I've found, after seeing a dozen or so of them, that made for TV seventies horror flicks are generally good for seventy minutes of entertainment. This one looked really good considering the comments about it, so I hoped that I'd be in for one of the better ones; however, that wasn't the case. It's not that this is a bad film, but it's not all that good either and certainly isn't one of the better made for TV movies from the seventies that I've seen. The plot is interesting enough, and focuses on a small town where a bunch of old people are dying. There are certain similarities between the deaths, and it leads Sheriff Dan Barnes (Alan Alda) to investigate. The plot plods along at a relaxing pace, and there's not a great deal of suspense or interest, which is a bit of a surprise since director John Badham would go on to make the very suspenseful thriller 'Nick of Time'...though that was twenty two years later. The small town setting provides a good place for the film to take place, but this isn't taken advantage of to any notable extent, and the film simply boils down to a simple ending. Overall, this film isn't terrible; but it's not great either, and I can't really recommend bothering to track it down.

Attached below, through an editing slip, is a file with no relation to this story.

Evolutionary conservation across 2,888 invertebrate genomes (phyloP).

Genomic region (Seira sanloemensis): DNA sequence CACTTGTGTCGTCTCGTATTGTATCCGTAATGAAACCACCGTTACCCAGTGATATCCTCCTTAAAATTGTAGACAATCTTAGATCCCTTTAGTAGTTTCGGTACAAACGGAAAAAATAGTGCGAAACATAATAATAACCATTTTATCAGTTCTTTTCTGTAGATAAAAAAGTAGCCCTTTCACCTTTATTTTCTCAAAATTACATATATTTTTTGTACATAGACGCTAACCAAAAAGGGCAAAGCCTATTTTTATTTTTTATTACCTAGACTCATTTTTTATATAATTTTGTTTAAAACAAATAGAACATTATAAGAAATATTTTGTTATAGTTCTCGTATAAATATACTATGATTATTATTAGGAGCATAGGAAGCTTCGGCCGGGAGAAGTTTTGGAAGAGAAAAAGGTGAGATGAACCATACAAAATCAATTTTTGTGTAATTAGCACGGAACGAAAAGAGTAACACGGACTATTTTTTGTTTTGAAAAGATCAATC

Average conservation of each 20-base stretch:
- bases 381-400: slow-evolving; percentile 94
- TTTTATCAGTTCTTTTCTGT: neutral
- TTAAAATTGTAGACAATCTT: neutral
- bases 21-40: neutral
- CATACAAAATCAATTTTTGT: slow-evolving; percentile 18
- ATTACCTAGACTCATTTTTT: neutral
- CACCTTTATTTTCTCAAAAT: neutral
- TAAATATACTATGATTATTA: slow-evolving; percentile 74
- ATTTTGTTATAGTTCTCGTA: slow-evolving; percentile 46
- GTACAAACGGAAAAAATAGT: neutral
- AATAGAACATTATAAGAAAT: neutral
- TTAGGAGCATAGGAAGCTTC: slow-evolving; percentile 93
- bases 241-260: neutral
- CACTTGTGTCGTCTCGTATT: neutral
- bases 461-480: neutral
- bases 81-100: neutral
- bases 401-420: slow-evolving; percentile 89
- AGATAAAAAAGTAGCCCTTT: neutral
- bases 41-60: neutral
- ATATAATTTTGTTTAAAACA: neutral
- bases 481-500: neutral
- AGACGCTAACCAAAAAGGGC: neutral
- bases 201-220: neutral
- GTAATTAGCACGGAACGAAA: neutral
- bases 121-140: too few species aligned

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"Why would a man do this? He's nuts, that's why!"
moonspinner5527 July 2015
Mount Angel, a small New England community inhabited mostly by seniors, is beset with a serial killer; the bachelor chief of police and his kooky assistant figure out the murderer's motive. "Isn't it Shocking?", an ABC movie-of-the-week scripted by mystery writer Lane Slate and directed by John Badham, is full of talent, yet it fizzles out somewhere along the way. The teleplay, the handling and the performances are all offbeat, yet not odd or unusual enough; the scenario is tinged with black comedy, but it isn't funny enough; and, worst of all, there's no guesswork needed in these killings because neither Slate nor Badham is interested in making the film a mystery (the killer is revealed to us right off). Alan Alda has the perfect dryly-eccentric manner for a role like this; if he were comically frazzled, it would add too much weight to the material (he gives the proceedings the cautiously light touch it needs). But there's no sympathy for the elderly victims (the first of whom, a woman, is found stripped), and the succession of funeral services is too gloomy. Badham doesn't provide any sting (or, conversely, any dark humor) to the narrative; he's determined to bend this thing towards the bizarre but, like the pun in the title, he lacks taste and finesse.